Fifty national civil rights, civil liberties, faith, and privacy organizations sent a letter to the U.S. Justice Department urging it to investigate the increasing use and impact of face recognition by police.
The letter, sent in partnership with the ACLU and The Leadership Conference on Civil and Human Rights, comes amid mounting evidence that the technology is violating the rights of millions of Americans and having a disproportionate impact on communities of color.
Also, Georgetown Law’s Center on Privacy & Technology has released a report finding that police departments across the country are frequently using face recognition technologies to identify and track individuals — whether crossing the street, captured on surveillance cameras, or attending protests.
The report highlights that existing deficiencies are likely to have a disparate impact on African-Americans.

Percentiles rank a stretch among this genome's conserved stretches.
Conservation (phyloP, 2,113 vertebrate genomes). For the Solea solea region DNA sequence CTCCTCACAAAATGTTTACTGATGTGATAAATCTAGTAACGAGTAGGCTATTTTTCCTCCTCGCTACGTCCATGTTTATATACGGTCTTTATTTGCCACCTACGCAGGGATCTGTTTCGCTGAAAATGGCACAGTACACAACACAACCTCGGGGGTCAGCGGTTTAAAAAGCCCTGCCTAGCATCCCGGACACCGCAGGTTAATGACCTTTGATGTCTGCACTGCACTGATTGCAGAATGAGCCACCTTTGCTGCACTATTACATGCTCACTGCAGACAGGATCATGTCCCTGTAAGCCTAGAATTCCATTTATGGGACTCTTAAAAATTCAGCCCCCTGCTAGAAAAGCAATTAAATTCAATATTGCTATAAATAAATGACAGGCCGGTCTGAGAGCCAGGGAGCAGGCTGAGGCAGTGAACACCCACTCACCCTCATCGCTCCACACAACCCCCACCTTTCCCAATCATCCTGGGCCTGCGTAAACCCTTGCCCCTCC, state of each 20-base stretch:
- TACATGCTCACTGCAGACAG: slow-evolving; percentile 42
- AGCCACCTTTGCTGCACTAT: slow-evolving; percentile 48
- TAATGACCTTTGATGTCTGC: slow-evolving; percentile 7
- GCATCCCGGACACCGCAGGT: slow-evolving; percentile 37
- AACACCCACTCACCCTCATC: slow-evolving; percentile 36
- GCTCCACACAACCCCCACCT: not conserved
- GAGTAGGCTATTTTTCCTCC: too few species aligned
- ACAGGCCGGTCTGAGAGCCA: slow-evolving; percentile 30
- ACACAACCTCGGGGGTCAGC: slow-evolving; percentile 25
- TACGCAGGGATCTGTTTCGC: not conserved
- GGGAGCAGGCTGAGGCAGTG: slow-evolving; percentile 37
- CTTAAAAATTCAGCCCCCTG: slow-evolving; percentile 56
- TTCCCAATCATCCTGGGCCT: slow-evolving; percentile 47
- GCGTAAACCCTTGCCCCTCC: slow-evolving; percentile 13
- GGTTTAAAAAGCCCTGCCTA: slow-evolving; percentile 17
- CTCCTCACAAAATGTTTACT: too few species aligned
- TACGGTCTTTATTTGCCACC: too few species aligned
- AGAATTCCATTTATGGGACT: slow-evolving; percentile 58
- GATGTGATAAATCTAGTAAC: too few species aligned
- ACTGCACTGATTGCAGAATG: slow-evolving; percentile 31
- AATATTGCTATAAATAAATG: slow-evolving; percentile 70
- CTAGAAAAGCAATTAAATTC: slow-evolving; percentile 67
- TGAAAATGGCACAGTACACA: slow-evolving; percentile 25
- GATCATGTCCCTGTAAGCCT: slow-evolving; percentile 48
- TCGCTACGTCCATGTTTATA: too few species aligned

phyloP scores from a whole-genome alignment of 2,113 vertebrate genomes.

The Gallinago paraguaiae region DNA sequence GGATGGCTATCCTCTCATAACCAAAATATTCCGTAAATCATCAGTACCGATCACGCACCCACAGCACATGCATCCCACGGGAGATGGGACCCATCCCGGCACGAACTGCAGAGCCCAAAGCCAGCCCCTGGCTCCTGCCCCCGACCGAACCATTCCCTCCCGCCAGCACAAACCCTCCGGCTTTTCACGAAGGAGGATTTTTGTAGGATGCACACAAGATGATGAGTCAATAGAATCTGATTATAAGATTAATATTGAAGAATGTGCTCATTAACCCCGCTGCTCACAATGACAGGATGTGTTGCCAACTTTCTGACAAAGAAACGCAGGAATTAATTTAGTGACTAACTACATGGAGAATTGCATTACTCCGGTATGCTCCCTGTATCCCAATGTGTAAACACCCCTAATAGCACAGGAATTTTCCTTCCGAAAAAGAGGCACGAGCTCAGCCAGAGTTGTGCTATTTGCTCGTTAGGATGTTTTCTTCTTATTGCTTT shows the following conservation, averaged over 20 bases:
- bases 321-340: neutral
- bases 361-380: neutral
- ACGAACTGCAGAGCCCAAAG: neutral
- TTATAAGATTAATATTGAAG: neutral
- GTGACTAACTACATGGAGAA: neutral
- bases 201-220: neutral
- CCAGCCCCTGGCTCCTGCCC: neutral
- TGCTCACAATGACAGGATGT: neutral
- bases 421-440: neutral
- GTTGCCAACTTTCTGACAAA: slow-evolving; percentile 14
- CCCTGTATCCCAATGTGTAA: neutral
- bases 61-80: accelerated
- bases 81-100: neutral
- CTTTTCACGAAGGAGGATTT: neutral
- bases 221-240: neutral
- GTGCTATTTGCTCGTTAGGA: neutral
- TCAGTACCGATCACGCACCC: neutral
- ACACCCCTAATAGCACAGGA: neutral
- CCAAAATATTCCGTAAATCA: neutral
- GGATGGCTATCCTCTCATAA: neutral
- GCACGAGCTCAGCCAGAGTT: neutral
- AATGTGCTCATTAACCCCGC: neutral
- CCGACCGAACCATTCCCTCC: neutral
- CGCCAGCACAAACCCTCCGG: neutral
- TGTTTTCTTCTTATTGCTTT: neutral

“We need to stop the widespread use of face recognition technology by police until meaningful safeguards are in place,” said Neema Singh Guliani, ACLU legislative counsel. “Half of all adults in the country are in government face recognition databases, yet the vast majority of law enforcement agencies using this technology lack clear policies, audits to ensure accuracy, and transparency.”
The letter, sent to the Justice Department’s Civil Rights Division, was signed by 50 diverse organizations.
The letter explains how federal, state and local police forces use driver license photos to identify suspects — without warrants, accuracy tests, or audits.
“This technology supercharges the racial bias that already exists in policing,” said Sakira Cook, counsel with The Leadership Conference on Civil and Human Rights. “For the good of the nation, we can’t afford to let these inherently biased systems operate without any safeguards.”